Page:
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Handel's Biography

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    History has been somewhat unkind to Handel. Though he was fondly remembered in the years following his death, a small number of pieces came to define his genius for many people. His operas fell into complete obscurity due to changing fashions, and many other works were misunderstood because of later developments in performance practice. Large choirs and orchestras became popular in the 19th Century, and this did not allow the precision and transparency that so often make Baroque music effective. In recent decades Handel's works have been increasingly revived, in part as a result of the Early Music Movement. Many orchestras now perform Baroque music in a manner that is more authentic.

    Handel's grave: a statue

    Notwithstanding the quality of Handel's works, their revival is not always an easy task. His operas became outmoded even in his own lifetime, and their conventions make them very different from most standard opera repetoire (Verdi, Mozart, Puccini, etc.). Musically they are usually brilliant and inventive, but they show minimal orchestration compared to operas by later composers. There are also a preponderance of high voices due to the 18th Century reliance on castrati singers, with no chorus to interrupt the endless parade of da capo arias. Meanwhile the oratorios are difficult to perform because they require an orchestra, chorus, and soloists. Many are based on Biblical stories that would have been well known in Handel's day, but which are obscure to most people now. It is probably no coincidence that the most popular one (Messiah) is based on the most widely known story.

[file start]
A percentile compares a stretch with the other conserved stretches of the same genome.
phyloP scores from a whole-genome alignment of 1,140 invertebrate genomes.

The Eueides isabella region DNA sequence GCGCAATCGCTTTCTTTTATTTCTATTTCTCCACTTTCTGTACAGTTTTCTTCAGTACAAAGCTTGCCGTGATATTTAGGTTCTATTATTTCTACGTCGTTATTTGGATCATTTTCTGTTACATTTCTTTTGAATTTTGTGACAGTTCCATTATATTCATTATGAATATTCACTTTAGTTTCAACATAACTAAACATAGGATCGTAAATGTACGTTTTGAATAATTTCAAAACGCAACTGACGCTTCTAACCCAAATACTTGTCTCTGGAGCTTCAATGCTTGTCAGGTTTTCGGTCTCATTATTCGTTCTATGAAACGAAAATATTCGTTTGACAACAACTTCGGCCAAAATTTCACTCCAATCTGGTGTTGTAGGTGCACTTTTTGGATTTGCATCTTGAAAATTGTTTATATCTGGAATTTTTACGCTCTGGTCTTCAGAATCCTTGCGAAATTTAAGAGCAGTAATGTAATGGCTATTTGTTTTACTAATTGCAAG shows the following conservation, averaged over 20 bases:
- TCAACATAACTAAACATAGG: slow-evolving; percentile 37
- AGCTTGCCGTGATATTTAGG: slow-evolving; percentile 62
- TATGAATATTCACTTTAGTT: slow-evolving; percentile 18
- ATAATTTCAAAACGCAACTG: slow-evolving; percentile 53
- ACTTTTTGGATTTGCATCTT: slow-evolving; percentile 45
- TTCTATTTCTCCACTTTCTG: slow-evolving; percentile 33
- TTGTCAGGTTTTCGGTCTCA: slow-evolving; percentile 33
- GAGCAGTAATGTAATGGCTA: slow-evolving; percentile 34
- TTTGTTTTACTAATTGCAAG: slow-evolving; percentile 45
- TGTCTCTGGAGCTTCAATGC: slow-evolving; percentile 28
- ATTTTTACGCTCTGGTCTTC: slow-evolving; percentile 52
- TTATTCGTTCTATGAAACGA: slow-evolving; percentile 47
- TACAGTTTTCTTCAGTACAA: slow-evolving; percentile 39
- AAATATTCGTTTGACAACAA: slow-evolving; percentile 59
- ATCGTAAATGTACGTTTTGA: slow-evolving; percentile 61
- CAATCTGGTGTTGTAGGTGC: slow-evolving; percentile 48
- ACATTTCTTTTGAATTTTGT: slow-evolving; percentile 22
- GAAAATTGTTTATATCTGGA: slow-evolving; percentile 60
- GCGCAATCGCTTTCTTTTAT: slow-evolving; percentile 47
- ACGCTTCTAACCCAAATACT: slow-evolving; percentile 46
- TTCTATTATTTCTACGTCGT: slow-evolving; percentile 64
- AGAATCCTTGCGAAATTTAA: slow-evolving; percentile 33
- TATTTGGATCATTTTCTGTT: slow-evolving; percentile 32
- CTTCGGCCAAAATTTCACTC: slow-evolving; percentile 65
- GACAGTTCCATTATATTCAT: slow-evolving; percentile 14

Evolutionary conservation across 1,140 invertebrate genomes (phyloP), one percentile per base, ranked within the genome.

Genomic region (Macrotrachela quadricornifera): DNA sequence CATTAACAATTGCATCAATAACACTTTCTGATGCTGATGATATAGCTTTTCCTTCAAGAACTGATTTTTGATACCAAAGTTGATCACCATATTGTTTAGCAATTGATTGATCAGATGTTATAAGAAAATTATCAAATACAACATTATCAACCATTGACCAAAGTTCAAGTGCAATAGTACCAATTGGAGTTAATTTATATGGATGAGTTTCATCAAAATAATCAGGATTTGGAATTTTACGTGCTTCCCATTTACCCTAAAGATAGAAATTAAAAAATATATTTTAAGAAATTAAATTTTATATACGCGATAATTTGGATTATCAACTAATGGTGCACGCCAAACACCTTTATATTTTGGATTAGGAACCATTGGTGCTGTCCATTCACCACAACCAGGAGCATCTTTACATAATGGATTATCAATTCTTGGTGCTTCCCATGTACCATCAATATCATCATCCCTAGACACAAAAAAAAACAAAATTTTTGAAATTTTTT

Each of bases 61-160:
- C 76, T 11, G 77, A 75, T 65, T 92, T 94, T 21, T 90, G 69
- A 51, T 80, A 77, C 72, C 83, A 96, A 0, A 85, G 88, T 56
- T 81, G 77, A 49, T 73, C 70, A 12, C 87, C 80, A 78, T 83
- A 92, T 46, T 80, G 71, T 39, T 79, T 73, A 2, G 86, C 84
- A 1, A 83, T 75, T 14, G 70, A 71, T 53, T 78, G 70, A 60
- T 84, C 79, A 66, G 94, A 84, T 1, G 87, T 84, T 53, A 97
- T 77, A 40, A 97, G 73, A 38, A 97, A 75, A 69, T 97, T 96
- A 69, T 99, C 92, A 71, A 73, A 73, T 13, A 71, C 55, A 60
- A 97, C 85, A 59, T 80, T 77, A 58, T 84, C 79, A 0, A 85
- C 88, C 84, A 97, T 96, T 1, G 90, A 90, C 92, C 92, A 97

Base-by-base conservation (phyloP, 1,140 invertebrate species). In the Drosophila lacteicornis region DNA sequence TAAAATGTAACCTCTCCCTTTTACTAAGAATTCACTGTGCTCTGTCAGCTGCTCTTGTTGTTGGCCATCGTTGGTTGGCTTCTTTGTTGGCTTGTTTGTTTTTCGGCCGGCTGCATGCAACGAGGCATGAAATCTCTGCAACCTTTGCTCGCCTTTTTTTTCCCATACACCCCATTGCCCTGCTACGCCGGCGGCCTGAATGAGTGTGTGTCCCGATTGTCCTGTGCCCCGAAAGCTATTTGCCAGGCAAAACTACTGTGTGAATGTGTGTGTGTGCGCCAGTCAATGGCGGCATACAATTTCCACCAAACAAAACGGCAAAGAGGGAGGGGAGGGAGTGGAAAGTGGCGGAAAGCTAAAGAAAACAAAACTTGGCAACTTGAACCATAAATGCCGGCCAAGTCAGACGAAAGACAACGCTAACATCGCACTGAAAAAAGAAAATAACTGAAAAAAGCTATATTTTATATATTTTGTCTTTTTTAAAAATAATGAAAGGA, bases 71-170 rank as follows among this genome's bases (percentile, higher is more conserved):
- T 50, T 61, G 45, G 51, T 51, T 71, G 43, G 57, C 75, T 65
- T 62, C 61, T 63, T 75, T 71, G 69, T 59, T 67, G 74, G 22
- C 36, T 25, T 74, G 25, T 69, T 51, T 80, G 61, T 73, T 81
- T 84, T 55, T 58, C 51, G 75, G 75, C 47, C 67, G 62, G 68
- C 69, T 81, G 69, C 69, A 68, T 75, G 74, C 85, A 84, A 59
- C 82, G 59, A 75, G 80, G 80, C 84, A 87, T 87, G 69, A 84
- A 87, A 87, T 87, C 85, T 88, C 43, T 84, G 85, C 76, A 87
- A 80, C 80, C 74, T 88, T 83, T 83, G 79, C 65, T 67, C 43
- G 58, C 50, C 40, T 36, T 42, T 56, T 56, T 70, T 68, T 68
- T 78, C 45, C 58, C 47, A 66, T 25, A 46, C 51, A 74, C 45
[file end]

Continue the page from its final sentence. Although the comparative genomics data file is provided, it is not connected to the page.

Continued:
Fortunately the ability to record music has made his works available for all to hear. Oratorios thrive in the recorded mediums precisely because they do what operas usually cannot - tell a story with only music. Handel had the ability to create powerful drama without relying on spectacle, and it is for this reason that his genius is increasingly recognized. His operas are produced regularly by opera companies around the world, and this would have been almost unthinkable only a couple of generations ago. When all of his works are considered, he easily earns his place among the great musical dramatists who have ever lived. Next Page

    Biography: Upbringing and Early Career | Handel's Opera Career | Transition to Oratorios | Final years | Legacy | Personality

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